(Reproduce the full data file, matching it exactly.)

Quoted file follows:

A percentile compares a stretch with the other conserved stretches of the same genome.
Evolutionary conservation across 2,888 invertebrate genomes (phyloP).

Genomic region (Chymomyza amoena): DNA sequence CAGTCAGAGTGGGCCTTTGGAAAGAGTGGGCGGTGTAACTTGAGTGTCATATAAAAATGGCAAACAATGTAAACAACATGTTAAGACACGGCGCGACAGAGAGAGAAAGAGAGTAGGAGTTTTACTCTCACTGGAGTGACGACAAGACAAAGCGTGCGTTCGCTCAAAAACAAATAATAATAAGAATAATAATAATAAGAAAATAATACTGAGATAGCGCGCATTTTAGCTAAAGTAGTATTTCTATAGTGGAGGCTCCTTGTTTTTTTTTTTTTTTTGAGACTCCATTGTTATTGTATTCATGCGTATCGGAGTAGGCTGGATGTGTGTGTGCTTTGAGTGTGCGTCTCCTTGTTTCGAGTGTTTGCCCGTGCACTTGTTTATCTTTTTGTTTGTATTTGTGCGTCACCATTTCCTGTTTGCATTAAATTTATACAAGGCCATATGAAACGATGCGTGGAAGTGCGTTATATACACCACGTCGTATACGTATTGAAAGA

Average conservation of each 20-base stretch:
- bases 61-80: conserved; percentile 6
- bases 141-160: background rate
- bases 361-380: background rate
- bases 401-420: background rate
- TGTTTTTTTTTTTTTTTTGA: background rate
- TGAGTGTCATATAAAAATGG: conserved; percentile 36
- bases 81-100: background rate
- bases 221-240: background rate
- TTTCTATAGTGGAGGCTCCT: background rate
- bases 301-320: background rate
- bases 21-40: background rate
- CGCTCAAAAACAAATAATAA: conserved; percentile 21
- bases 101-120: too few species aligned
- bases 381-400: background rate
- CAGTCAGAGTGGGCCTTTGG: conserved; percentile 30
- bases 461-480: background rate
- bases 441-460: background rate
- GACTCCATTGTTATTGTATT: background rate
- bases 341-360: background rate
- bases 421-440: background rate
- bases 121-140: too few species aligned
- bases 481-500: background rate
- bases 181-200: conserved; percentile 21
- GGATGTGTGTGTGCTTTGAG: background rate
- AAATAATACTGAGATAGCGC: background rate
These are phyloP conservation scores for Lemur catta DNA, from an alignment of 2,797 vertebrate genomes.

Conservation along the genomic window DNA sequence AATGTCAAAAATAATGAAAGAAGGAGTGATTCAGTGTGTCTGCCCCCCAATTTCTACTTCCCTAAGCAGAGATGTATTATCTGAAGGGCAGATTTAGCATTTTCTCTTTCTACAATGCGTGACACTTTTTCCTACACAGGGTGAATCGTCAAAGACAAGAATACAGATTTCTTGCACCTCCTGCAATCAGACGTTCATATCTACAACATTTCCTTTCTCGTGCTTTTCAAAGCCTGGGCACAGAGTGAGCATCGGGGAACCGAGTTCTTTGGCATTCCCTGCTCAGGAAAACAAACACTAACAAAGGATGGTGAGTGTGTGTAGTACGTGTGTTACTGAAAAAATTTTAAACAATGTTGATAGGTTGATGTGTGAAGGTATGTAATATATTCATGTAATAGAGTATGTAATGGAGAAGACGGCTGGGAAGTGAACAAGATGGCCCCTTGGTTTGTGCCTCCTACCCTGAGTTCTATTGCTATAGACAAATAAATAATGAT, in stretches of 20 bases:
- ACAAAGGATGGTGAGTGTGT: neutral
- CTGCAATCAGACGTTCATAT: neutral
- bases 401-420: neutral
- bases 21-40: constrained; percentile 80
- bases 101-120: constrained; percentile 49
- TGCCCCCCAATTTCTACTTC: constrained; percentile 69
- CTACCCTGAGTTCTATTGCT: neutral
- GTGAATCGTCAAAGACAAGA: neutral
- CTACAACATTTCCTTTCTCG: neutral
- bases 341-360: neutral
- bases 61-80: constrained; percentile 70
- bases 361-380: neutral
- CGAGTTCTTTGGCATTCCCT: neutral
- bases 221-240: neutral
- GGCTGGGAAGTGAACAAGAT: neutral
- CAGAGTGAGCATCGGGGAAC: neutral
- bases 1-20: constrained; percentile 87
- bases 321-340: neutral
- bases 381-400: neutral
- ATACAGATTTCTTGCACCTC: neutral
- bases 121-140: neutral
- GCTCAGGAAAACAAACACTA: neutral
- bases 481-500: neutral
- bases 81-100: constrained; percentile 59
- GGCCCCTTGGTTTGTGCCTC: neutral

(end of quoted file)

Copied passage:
A percentile compares a stretch with the other conserved stretches of the same genome.
Evolutionary conservation across 2,888 invertebrate genomes (phyloP).

Genomic region (Chymomyza amoena): DNA sequence CAGTCAGAGTGGGCCTTTGGAAAGAGTGGGCGGTGTAACTTGAGTGTCATATAAAAATGGCAAACAATGTAAACAACATGTTAAGACACGGCGCGACAGAGAGAGAAAGAGAGTAGGAGTTTTACTCTCACTGGAGTGACGACAAGACAAAGCGTGCGTTCGCTCAAAAACAAATAATAATAAGAATAATAATAATAAGAAAATAATACTGAGATAGCGCGCATTTTAGCTAAAGTAGTATTTCTATAGTGGAGGCTCCTTGTTTTTTTTTTTTTTTTGAGACTCCATTGTTATTGTATTCATGCGTATCGGAGTAGGCTGGATGTGTGTGTGCTTTGAGTGTGCGTCTCCTTGTTTCGAGTGTTTGCCCGTGCACTTGTTTATCTTTTTGTTTGTATTTGTGCGTCACCATTTCCTGTTTGCATTAAATTTATACAAGGCCATATGAAACGATGCGTGGAAGTGCGTTATATACACCACGTCGTATACGTATTGAAAGA

Average conservation of each 20-base stretch:
- bases 61-80: conserved; percentile 6
- bases 141-160: background rate
- bases 361-380: background rate
- bases 401-420: background rate
- TGTTTTTTTTTTTTTTTTGA: background rate
- TGAGTGTCATATAAAAATGG: conserved; percentile 36
- bases 81-100: background rate
- bases 221-240: background rate
- TTTCTATAGTGGAGGCTCCT: background rate
- bases 301-320: background rate
- bases 21-40: background rate
- CGCTCAAAAACAAATAATAA: conserved; percentile 21
- bases 101-120: too few species aligned
- bases 381-400: background rate
- CAGTCAGAGTGGGCCTTTGG: conserved; percentile 30
- bases 461-480: background rate
- bases 441-460: background rate
- GACTCCATTGTTATTGTATT: background rate
- bases 341-360: background rate
- bases 421-440: background rate
- bases 121-140: too few species aligned
- bases 481-500: background rate
- bases 181-200: conserved; percentile 21
- GGATGTGTGTGTGCTTTGAG: background rate
- AAATAATACTGAGATAGCGC: background rate
These are phyloP conservation scores for Lemur catta DNA, from an alignment of 2,797 vertebrate genomes.

Conservation along the genomic window DNA sequence AATGTCAAAAATAATGAAAGAAGGAGTGATTCAGTGTGTCTGCCCCCCAATTTCTACTTCCCTAAGCAGAGATGTATTATCTGAAGGGCAGATTTAGCATTTTCTCTTTCTACAATGCGTGACACTTTTTCCTACACAGGGTGAATCGTCAAAGACAAGAATACAGATTTCTTGCACCTCCTGCAATCAGACGTTCATATCTACAACATTTCCTTTCTCGTGCTTTTCAAAGCCTGGGCACAGAGTGAGCATCGGGGAACCGAGTTCTTTGGCATTCCCTGCTCAGGAAAACAAACACTAACAAAGGATGGTGAGTGTGTGTAGTACGTGTGTTACTGAAAAAATTTTAAACAATGTTGATAGGTTGATGTGTGAAGGTATGTAATATATTCATGTAATAGAGTATGTAATGGAGAAGACGGCTGGGAAGTGAACAAGATGGCCCCTTGGTTTGTGCCTCCTACCCTGAGTTCTATTGCTATAGACAAATAAATAATGAT, in stretches of 20 bases:
- ACAAAGGATGGTGAGTGTGT: neutral
- CTGCAATCAGACGTTCATAT: neutral
- bases 401-420: neutral
- bases 21-40: constrained; percentile 80
- bases 101-120: constrained; percentile 49
- TGCCCCCCAATTTCTACTTC: constrained; percentile 69
- CTACCCTGAGTTCTATTGCT: neutral
- GTGAATCGTCAAAGACAAGA: neutral
- CTACAACATTTCCTTTCTCG: neutral
- bases 341-360: neutral
- bases 61-80: constrained; percentile 70
- bases 361-380: neutral
- CGAGTTCTTTGGCATTCCCT: neutral
- bases 221-240: neutral
- GGCTGGGAAGTGAACAAGAT: neutral
- CAGAGTGAGCATCGGGGAAC: neutral
- bases 1-20: constrained; percentile 87
- bases 321-340: neutral
- bases 381-400: neutral
- ATACAGATTTCTTGCACCTC: neutral
- bases 121-140: neutral
- GCTCAGGAAAACAAACACTA: neutral
- bases 481-500: neutral
- bases 81-100: constrained; percentile 59
- GGCCCCTTGGTTTGTGCCTC: neutral